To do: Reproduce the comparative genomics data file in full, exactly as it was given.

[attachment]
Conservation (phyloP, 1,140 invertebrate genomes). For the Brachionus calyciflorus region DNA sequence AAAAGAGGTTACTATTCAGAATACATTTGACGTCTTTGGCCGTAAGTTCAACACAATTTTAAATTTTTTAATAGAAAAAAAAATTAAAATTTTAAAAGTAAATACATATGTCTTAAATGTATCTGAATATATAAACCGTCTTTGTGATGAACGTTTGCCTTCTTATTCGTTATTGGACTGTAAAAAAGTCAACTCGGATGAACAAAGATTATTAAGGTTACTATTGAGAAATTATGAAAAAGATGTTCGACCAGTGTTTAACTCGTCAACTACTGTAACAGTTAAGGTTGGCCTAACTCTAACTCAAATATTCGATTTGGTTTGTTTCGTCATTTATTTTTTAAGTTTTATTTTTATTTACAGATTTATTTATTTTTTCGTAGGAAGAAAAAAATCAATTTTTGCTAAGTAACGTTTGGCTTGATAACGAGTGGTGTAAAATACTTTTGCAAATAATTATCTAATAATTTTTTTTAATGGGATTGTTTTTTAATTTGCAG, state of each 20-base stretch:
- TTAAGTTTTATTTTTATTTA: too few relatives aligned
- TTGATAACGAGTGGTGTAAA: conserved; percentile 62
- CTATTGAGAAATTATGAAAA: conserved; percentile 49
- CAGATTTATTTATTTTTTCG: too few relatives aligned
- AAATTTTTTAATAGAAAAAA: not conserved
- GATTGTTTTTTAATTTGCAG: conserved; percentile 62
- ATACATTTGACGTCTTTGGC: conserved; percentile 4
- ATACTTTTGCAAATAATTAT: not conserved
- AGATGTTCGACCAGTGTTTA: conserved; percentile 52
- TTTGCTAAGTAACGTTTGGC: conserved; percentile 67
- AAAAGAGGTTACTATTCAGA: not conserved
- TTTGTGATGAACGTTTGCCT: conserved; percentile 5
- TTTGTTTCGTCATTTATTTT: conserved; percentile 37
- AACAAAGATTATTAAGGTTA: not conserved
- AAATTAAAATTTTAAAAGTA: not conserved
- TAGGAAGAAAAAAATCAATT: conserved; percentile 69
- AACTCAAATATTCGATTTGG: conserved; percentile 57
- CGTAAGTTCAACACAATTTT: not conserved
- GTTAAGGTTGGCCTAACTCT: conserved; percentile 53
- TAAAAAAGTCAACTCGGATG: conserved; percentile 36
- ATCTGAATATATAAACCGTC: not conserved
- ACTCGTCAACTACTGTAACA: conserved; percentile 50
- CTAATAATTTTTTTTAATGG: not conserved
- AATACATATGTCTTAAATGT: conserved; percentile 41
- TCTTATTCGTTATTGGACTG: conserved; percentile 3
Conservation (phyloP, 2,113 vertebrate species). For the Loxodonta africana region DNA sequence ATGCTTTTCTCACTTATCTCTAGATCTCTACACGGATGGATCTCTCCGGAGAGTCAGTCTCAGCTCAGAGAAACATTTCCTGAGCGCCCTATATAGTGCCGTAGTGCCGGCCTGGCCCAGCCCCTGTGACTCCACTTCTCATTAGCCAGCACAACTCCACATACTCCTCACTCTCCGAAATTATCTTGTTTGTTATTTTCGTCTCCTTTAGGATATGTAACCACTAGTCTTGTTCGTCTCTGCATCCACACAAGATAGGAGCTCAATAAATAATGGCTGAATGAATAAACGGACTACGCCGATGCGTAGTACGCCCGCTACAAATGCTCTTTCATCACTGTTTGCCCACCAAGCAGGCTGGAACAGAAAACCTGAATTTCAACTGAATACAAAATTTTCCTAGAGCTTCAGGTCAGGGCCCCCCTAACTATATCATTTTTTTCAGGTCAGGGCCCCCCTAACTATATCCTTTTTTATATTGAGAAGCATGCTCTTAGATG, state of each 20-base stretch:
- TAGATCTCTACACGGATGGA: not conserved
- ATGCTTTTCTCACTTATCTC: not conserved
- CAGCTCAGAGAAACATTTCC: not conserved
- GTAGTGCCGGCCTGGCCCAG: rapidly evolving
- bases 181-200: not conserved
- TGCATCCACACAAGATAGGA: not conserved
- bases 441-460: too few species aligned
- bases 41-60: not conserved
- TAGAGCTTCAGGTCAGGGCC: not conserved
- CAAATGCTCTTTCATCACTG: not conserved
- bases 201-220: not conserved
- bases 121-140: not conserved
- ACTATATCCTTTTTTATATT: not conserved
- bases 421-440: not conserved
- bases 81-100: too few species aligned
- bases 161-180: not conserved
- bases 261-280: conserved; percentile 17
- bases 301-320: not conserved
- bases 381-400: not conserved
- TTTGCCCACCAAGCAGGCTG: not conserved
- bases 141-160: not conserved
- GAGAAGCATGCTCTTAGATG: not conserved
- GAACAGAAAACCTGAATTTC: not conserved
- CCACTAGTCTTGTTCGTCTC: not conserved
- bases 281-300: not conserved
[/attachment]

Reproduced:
Conservation (phyloP, 1,140 invertebrate genomes). For the Brachionus calyciflorus region DNA sequence AAAAGAGGTTACTATTCAGAATACATTTGACGTCTTTGGCCGTAAGTTCAACACAATTTTAAATTTTTTAATAGAAAAAAAAATTAAAATTTTAAAAGTAAATACATATGTCTTAAATGTATCTGAATATATAAACCGTCTTTGTGATGAACGTTTGCCTTCTTATTCGTTATTGGACTGTAAAAAAGTCAACTCGGATGAACAAAGATTATTAAGGTTACTATTGAGAAATTATGAAAAAGATGTTCGACCAGTGTTTAACTCGTCAACTACTGTAACAGTTAAGGTTGGCCTAACTCTAACTCAAATATTCGATTTGGTTTGTTTCGTCATTTATTTTTTAAGTTTTATTTTTATTTACAGATTTATTTATTTTTTCGTAGGAAGAAAAAAATCAATTTTTGCTAAGTAACGTTTGGCTTGATAACGAGTGGTGTAAAATACTTTTGCAAATAATTATCTAATAATTTTTTTTAATGGGATTGTTTTTTAATTTGCAG, state of each 20-base stretch:
- TTAAGTTTTATTTTTATTTA: too few relatives aligned
- TTGATAACGAGTGGTGTAAA: conserved; percentile 62
- CTATTGAGAAATTATGAAAA: conserved; percentile 49
- CAGATTTATTTATTTTTTCG: too few relatives aligned
- AAATTTTTTAATAGAAAAAA: not conserved
- GATTGTTTTTTAATTTGCAG: conserved; percentile 62
- ATACATTTGACGTCTTTGGC: conserved; percentile 4
- ATACTTTTGCAAATAATTAT: not conserved
- AGATGTTCGACCAGTGTTTA: conserved; percentile 52
- TTTGCTAAGTAACGTTTGGC: conserved; percentile 67
- AAAAGAGGTTACTATTCAGA: not conserved
- TTTGTGATGAACGTTTGCCT: conserved; percentile 5
- TTTGTTTCGTCATTTATTTT: conserved; percentile 37
- AACAAAGATTATTAAGGTTA: not conserved
- AAATTAAAATTTTAAAAGTA: not conserved
- TAGGAAGAAAAAAATCAATT: conserved; percentile 69
- AACTCAAATATTCGATTTGG: conserved; percentile 57
- CGTAAGTTCAACACAATTTT: not conserved
- GTTAAGGTTGGCCTAACTCT: conserved; percentile 53
- TAAAAAAGTCAACTCGGATG: conserved; percentile 36
- ATCTGAATATATAAACCGTC: not conserved
- ACTCGTCAACTACTGTAACA: conserved; percentile 50
- CTAATAATTTTTTTTAATGG: not conserved
- AATACATATGTCTTAAATGT: conserved; percentile 41
- TCTTATTCGTTATTGGACTG: conserved; percentile 3
Conservation (phyloP, 2,113 vertebrate species). For the Loxodonta africana region DNA sequence ATGCTTTTCTCACTTATCTCTAGATCTCTACACGGATGGATCTCTCCGGAGAGTCAGTCTCAGCTCAGAGAAACATTTCCTGAGCGCCCTATATAGTGCCGTAGTGCCGGCCTGGCCCAGCCCCTGTGACTCCACTTCTCATTAGCCAGCACAACTCCACATACTCCTCACTCTCCGAAATTATCTTGTTTGTTATTTTCGTCTCCTTTAGGATATGTAACCACTAGTCTTGTTCGTCTCTGCATCCACACAAGATAGGAGCTCAATAAATAATGGCTGAATGAATAAACGGACTACGCCGATGCGTAGTACGCCCGCTACAAATGCTCTTTCATCACTGTTTGCCCACCAAGCAGGCTGGAACAGAAAACCTGAATTTCAACTGAATACAAAATTTTCCTAGAGCTTCAGGTCAGGGCCCCCCTAACTATATCATTTTTTTCAGGTCAGGGCCCCCCTAACTATATCCTTTTTTATATTGAGAAGCATGCTCTTAGATG, state of each 20-base stretch:
- TAGATCTCTACACGGATGGA: not conserved
- ATGCTTTTCTCACTTATCTC: not conserved
- CAGCTCAGAGAAACATTTCC: not conserved
- GTAGTGCCGGCCTGGCCCAG: rapidly evolving
- bases 181-200: not conserved
- TGCATCCACACAAGATAGGA: not conserved
- bases 441-460: too few species aligned
- bases 41-60: not conserved
- TAGAGCTTCAGGTCAGGGCC: not conserved
- CAAATGCTCTTTCATCACTG: not conserved
- bases 201-220: not conserved
- bases 121-140: not conserved
- ACTATATCCTTTTTTATATT: not conserved
- bases 421-440: not conserved
- bases 81-100: too few species aligned
- bases 161-180: not conserved
- bases 261-280: conserved; percentile 17
- bases 301-320: not conserved
- bases 381-400: not conserved
- TTTGCCCACCAAGCAGGCTG: not conserved
- bases 141-160: not conserved
- GAGAAGCATGCTCTTAGATG: not conserved
- GAACAGAAAACCTGAATTTC: not conserved
- CCACTAGTCTTGTTCGTCTC: not conserved
- bases 281-300: not conserved